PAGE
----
Welcome to June’s Serenity Circle.
On Sunday afternoon, hubby and myself packed a picnic basket and headed out into the countryside. It was misty and even drizzly at times, but it was quietly comforting being inside the warmth of the car enjoying the scenery in passing after not having taken a trip like this in so long.
We kept well within the required ‘local’ vicinity (i.e. a 5 mile radius of home) but even so it seemed like another world! I couldn’t fathom if this was because we hadn’t been into the countryside for a good long while or because the weather seemed to drape the old familiar in a protective misty blanket making it take on a totally different appearance and atmosphere—perhaps it was a little bit of both.
Don’t be afraid to go into the mist—be excited because you don’t know where you will end up.—Sophie Madden
The countryside was so incredibly ‘quiet’ and ‘still’ and in a way it felt as if we’d stepped back in time to when there was much less traffic and noise on the roads and everyone walked or cycled from village to village. It was nice to get a ‘glimpse of a kind’ into what life may have been like years ago (before most people could afford a motor vehicle)…. and I believe I could definitely get used to it—the peace and quiet side of such anyway!
I was reminded of a saying that has been repeated in various places over the past few months and one which has stuck in my mind since hearing it:
In the rush to return to normal, use this time to consider which parts of normal are worth rushing back to.—Dave Hollis
So many of us have tasted a more relaxed and much simpler pace of life in recent months and it’s going to be difficult adapting back to the ‘norm’ we once knew—if such is even possible that is—but perhaps like the above quote by Dave Hollis suggests, we can be a bit more careful about what we choose to include in our new ‘norm’ and what we can leave behind with the old now that we have tasted the difference.
Something else I noticed whilst out on our little jaunt was the foliage was so incredibly lush and green—different variations and shades of green and not just one particular colour.
For still there are so many things that I have never seen: in every wood in every spring there is a different green.—J. R. R. Tolkien
Whilst writing this post, I decided to do a quick search online re: the colour green and here’s what I found:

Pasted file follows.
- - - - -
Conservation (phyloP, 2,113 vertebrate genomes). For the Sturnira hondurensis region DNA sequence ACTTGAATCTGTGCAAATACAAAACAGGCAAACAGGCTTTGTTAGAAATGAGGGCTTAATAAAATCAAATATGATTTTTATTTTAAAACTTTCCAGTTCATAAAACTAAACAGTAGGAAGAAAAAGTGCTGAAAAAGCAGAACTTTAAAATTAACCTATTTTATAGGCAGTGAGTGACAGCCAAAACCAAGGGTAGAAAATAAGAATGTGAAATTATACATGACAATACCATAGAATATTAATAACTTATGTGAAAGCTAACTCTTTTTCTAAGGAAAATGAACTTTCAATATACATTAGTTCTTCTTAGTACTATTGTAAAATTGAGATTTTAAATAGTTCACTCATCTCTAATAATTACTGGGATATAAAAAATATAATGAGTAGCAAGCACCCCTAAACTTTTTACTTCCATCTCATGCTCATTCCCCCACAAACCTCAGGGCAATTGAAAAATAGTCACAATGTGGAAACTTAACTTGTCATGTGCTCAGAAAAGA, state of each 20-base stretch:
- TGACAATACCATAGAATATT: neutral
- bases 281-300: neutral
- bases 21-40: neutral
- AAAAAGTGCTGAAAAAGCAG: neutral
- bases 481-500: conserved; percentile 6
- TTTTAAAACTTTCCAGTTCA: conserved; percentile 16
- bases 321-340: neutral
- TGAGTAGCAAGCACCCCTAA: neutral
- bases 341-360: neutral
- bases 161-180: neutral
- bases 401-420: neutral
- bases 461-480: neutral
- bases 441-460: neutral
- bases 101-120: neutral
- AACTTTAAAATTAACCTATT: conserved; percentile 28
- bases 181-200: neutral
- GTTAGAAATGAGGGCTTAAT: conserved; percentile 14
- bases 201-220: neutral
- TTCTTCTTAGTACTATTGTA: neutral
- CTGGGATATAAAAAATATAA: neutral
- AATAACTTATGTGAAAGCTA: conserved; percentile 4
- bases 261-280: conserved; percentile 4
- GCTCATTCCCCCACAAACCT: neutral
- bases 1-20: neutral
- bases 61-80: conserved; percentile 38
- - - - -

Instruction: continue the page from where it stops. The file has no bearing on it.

- Many people unknowingly make a connection between ‘wellness’ and the colour green and this is why pharmaceutical companies tend to use the colour ‘green’ on their product packaging.
- Suicides dropped by 34% when London’s Blackfriar Bridge was painted green.
- There are over 1,000,000 variable shades of green, although most are not visibly distinguishable to the human eye.
- The human eye can distinguish between 6,000 various shades of green.
- Different shades of green have different effects on mood, e.g. bright, zesty and vibrant greens make us feel energized; whereas dark or deep olive tones are more relaxing and soothing.
|📌 Just a thought – next time you see different shades of green, make a note of how each shade and tone makes you feel!|
Whilst still on the topic of colour, have you ever noticed how nature seems to display a different ‘colour theme’ in the countryside each year? Two years ago it was wild pink flowers that flooded the countryside, last year it was wild purple flowers and this year it seems to be ‘white’ and ‘yellow’ flowers which are dominant throughout the countryside. I first began to notice this interesting connection between nature and colour themes when I took up nature photography a few years ago. Nature photography requires you to slow down and take time to observe your surroundings—I believe I would have missed this observation otherwise!
Next we’re heading to Anchorage, Alaska to visit Amy Smith, Photographer and Videographer with her post “Glamping (well, not really, but sort of, in a way…in the best way).” Sounds very intriguing!
About: Amy is a multi-genre photographer who likes to live life to the full. She is a sporty, outdoorsy girl who also enjoys the home comforts of baking, creating, and sharing delicious and beautiful food. Living in Alaska allows Amy to pursue all of the things that make her “tick”, including being a “mom” to her two young sons whom she adores.
Creating beautiful images of the things she loves and sharing her artwork with others is what photography is all about for this girl.
Amy is also a Clickin Moms mentor and Click Pro Daily Project Contributor…. and more recently she has broadened her skills repertoire to become a mighty fine Videographer as well. Visit Amy with her latest Serenity Circle post and enjoy a slice of serenity Alaskan-style.
|About the Serenity Circle: We are a collaborative group of photographers from various parts of the world—some working professionals, others hobbyists like myself. |
The Serenity Circle represents a wide range of photography genres with the common theme being serenity moments experienced and captured during the past month. This particular circle was established in April 2015 and is one of the longest—if not the longest—running circle of its kind online. It was set up by Nadeen Flynn, multi-genre photographer and teacher from Northern California.
The Serenity Circle goes live on the 3rd Wednesday of each month.